A new disk appears!

So the solution is to use 2 connectors to the dual card, I have 2 DAC cables so I’m set.

But for now it’s just more so messing with the unit.  I’ll probably just set it in JBOD mode, and pass it up to something like Solaris 10 with ZFS exports.

Booting my PowerMAC G5 from SSD

Grandpa’s G5

In my last trip to the United States, I scored yet another PowerMac G5, a model 7,2 which is one that is capable of running OS X 10.2.7 for the G5.  It was the proverbial dream come true, used by an elderly man to keep track of photos in iPhoto, which he used maybe a handful of times a year.

Needless to say, he wasn’t too pleased that his copy of Snow Leopard didn’t work on the machine, and he dumped the G5 for a much quieter MacBook.

At any rate, it also included an Apple Studio Display.  I found another Cinema Display in the used hardware market for $25, which even though the display works the screen was damaged at some point and shows scratches on the surface when the display is a solid colour.

At any rate, the machine was deadly slow to boot, I upgraded the RAM from 256MB to 1.2GB, and replaced the ancient disk for a SAMSUNG SSD PM830 2.5 256GB flash drive.  Now it’ll boot up in under 30 seconds from the graphics initialization.

That makes this the only machine I have capable of running MacOS 9, although in emulation under OS X 10.2.  I have the Jaguar DVD set, but Classic mode was removed in 10.5.  It was the ending of the PowerPC era, just as 10.6 was the last version to ship with Rosetta.

Its a fun machine from the era of the introduction of personal 64bit RISC computing to the home user, although too bad the full industry didn’t catch up until later, just as 32bit desktop computing had a few stumbles out of the gates.

Darwin 0.3 & 1.0 on Qemu

Darwin 0.3 PowerPC

Interestingly enough a lot of the same weirdness of missing bits I saw on the x86, is also on the PowerPC.

There is no nice installer, the CD image actually boots MacOS 8.6 which currently won’t run on Qemu.  However Darwin 1.0 uses MacOS 9, which will.  There is not install program for Darwin, rather you need a secondary disk, that is partitioned so the volume manager will pick it up, and then you restore a backup onto the target disk.  Naturally the restore program from 0.3 won’t work, but the 1.0 will under the G4 Cube MacOS 9 CD-ROM install.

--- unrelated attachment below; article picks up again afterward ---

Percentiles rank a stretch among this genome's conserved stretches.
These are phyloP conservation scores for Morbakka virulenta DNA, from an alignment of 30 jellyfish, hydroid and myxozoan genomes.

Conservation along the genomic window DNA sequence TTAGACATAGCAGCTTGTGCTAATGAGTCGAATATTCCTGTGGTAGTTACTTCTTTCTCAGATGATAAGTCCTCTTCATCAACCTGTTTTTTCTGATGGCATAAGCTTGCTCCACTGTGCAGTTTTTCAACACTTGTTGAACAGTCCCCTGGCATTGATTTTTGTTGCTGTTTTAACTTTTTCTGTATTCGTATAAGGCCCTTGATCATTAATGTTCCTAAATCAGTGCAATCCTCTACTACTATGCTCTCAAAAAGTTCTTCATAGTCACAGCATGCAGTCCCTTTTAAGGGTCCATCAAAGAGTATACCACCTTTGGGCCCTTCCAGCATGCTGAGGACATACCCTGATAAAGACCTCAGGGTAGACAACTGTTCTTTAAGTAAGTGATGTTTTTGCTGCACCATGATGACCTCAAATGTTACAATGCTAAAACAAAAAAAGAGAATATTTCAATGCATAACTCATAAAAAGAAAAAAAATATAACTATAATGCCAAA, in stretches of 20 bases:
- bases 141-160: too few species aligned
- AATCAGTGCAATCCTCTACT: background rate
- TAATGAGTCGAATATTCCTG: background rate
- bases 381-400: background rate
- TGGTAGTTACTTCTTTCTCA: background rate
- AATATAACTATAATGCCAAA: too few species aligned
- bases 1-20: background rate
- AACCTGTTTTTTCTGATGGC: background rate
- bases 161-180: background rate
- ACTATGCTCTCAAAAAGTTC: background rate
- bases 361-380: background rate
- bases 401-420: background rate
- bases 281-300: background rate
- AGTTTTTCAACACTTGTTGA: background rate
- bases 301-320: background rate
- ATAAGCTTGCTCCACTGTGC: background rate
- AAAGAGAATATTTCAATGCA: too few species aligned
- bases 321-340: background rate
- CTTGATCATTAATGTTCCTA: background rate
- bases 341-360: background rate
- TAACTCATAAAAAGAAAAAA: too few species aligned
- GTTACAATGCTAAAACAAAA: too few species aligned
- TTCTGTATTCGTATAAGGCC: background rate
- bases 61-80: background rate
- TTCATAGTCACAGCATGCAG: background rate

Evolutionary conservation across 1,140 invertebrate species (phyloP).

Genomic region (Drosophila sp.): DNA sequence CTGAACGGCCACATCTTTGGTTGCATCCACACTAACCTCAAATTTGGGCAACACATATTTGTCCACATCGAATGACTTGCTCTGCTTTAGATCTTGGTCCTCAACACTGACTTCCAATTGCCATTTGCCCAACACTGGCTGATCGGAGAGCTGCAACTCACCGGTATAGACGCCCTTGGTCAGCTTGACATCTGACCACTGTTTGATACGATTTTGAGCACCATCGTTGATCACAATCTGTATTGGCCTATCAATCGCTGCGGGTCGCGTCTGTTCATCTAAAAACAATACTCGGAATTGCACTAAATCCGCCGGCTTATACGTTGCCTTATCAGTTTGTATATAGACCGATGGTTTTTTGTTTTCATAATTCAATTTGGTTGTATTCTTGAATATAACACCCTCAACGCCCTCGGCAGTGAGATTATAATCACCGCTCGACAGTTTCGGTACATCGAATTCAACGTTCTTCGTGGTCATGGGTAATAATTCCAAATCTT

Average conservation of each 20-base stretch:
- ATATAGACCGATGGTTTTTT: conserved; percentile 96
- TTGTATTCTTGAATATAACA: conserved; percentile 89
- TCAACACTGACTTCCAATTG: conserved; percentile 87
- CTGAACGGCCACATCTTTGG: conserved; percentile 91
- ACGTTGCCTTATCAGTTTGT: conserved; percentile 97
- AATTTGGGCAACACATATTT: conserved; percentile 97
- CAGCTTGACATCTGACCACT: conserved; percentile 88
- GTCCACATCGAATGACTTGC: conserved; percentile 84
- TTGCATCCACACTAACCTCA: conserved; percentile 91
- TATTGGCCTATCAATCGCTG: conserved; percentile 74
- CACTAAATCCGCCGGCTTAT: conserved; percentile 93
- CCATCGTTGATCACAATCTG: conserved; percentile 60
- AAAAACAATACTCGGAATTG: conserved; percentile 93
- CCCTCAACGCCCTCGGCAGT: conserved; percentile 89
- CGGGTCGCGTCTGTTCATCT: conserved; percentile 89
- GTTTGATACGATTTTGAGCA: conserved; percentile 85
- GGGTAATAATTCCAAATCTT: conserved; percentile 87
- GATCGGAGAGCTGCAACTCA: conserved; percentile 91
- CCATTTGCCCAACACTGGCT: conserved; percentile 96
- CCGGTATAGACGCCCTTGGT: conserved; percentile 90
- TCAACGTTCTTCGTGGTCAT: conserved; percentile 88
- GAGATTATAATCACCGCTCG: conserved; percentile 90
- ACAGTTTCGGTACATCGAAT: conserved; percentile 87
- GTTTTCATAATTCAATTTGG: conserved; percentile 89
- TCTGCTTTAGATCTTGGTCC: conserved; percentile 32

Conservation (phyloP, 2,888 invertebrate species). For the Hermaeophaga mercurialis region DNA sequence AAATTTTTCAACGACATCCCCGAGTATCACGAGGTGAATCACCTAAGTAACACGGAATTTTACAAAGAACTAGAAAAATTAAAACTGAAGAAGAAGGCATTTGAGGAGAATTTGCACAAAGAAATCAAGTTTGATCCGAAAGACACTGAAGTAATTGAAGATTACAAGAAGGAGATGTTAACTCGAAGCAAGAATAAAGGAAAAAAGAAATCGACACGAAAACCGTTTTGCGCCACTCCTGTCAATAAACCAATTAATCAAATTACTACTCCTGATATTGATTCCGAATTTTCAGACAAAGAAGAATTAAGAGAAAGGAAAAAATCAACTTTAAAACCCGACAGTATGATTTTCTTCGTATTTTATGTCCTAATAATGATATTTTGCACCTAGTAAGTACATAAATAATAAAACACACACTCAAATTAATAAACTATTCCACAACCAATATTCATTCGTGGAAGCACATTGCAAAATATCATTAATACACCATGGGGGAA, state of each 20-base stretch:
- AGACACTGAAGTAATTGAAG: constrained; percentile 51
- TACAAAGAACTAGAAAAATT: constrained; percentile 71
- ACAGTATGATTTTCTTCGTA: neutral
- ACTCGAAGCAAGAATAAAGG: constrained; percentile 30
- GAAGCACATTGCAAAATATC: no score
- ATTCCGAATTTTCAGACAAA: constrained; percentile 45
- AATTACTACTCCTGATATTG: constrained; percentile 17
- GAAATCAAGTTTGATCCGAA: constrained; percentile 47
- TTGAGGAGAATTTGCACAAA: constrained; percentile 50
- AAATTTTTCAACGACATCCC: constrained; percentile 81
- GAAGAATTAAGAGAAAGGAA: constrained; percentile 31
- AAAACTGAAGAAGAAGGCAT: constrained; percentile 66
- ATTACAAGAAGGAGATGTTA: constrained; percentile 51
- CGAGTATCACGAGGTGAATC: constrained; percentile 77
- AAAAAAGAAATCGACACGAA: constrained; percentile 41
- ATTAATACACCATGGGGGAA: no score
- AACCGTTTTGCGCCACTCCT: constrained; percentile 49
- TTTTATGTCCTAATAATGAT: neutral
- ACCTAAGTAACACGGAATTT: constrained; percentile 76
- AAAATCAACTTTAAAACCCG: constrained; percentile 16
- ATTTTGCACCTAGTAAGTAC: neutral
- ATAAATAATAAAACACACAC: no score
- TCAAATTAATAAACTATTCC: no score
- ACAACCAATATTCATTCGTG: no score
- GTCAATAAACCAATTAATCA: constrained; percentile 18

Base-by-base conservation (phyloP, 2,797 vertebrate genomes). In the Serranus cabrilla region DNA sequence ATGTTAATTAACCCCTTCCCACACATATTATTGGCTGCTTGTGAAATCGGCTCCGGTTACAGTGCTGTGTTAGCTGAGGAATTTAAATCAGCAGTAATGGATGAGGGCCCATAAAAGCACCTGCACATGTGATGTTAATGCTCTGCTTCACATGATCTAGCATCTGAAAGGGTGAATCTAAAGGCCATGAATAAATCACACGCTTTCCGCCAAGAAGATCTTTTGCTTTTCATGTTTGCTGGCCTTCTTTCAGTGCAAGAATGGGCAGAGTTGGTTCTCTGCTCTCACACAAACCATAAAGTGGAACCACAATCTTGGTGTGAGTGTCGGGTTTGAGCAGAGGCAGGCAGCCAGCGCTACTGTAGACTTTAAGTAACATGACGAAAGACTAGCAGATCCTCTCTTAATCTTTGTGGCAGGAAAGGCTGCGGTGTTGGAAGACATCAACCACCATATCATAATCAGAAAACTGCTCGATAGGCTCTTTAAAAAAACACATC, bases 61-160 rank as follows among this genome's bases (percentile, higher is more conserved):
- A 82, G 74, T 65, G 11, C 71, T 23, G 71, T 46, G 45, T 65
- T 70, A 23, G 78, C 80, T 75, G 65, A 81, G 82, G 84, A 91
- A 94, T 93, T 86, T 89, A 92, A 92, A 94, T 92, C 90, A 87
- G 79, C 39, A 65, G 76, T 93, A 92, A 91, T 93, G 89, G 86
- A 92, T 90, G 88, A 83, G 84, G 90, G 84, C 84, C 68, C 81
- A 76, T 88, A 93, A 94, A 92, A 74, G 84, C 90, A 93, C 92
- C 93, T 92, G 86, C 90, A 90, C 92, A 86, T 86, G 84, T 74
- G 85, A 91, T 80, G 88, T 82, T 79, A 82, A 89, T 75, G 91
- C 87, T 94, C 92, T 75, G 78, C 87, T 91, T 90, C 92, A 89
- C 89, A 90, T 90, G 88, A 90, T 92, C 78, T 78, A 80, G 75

Also I couldn’t figure out the boot parameters so I used Steve Troughton Smith’s BootX loader https://github.com/steventroughtonsmith/BootX to get the OS booted.

qemu-system-ppc.exe -L pc-bios -drive file=..\darwin03.qcow2,index=0,format=qcow2,media=disk -drive file=BootX_custom.dmg,index=2,format=raw,media=disk -prom-env “boot-device=ide1:2,\BootX” -prom-env “boot-args=-v rd=hd0 debug=0xffe kdp=2” -prom-env “boot-file=ide0:8,\mach_kernel” -M g3beige

It’s a little convoluted but it does work.

I put together a binary package for Qemu on sourceforge here: Darwin03-PowerPC_qemu-2.11_04_22_2018.7z

Currently there is no networking, I’m guessing I need drivers from OS X 1.x but Ive had really bad luck with the mouse to try to open a terminal window to see if the new sungem NIC is functional at all.

Mac OS X Server 1.0 installs on Qemu

OS X Server 1.2 on qemu single user mode

That’s right, the ADB is usable enough now to type and move the mouse, meaning that OS X Server can now be installed within Qemu!

It’s incredibly slow, and the mouse is incredibly jumpy, but it’s actually running!

Basically, like A/UX, you boot up into MacOS to partition the drive.

qemu-system-ppc-screamer.exe -L pc-bios -m 256 -M mac99 -prom-env “boot-args=-v” -prom-env “auto-boot?=true” -prom-env “vga-ndrv?=true” -hda 2GB.vmdk -cdrom “Mac OS X Server 1.2, MOSX_Booter.iso” -sdl -device usb-mouse -device adb-keyboard -boot d

OS X Server 1.2 MacOS 9 Create OS X Server partition

And then kick off the installer:

OS X Server 1.2 MacOS 9 Start Install

Which really isn’t much to do, other than tagging the partition, and prepping the machine to reboot.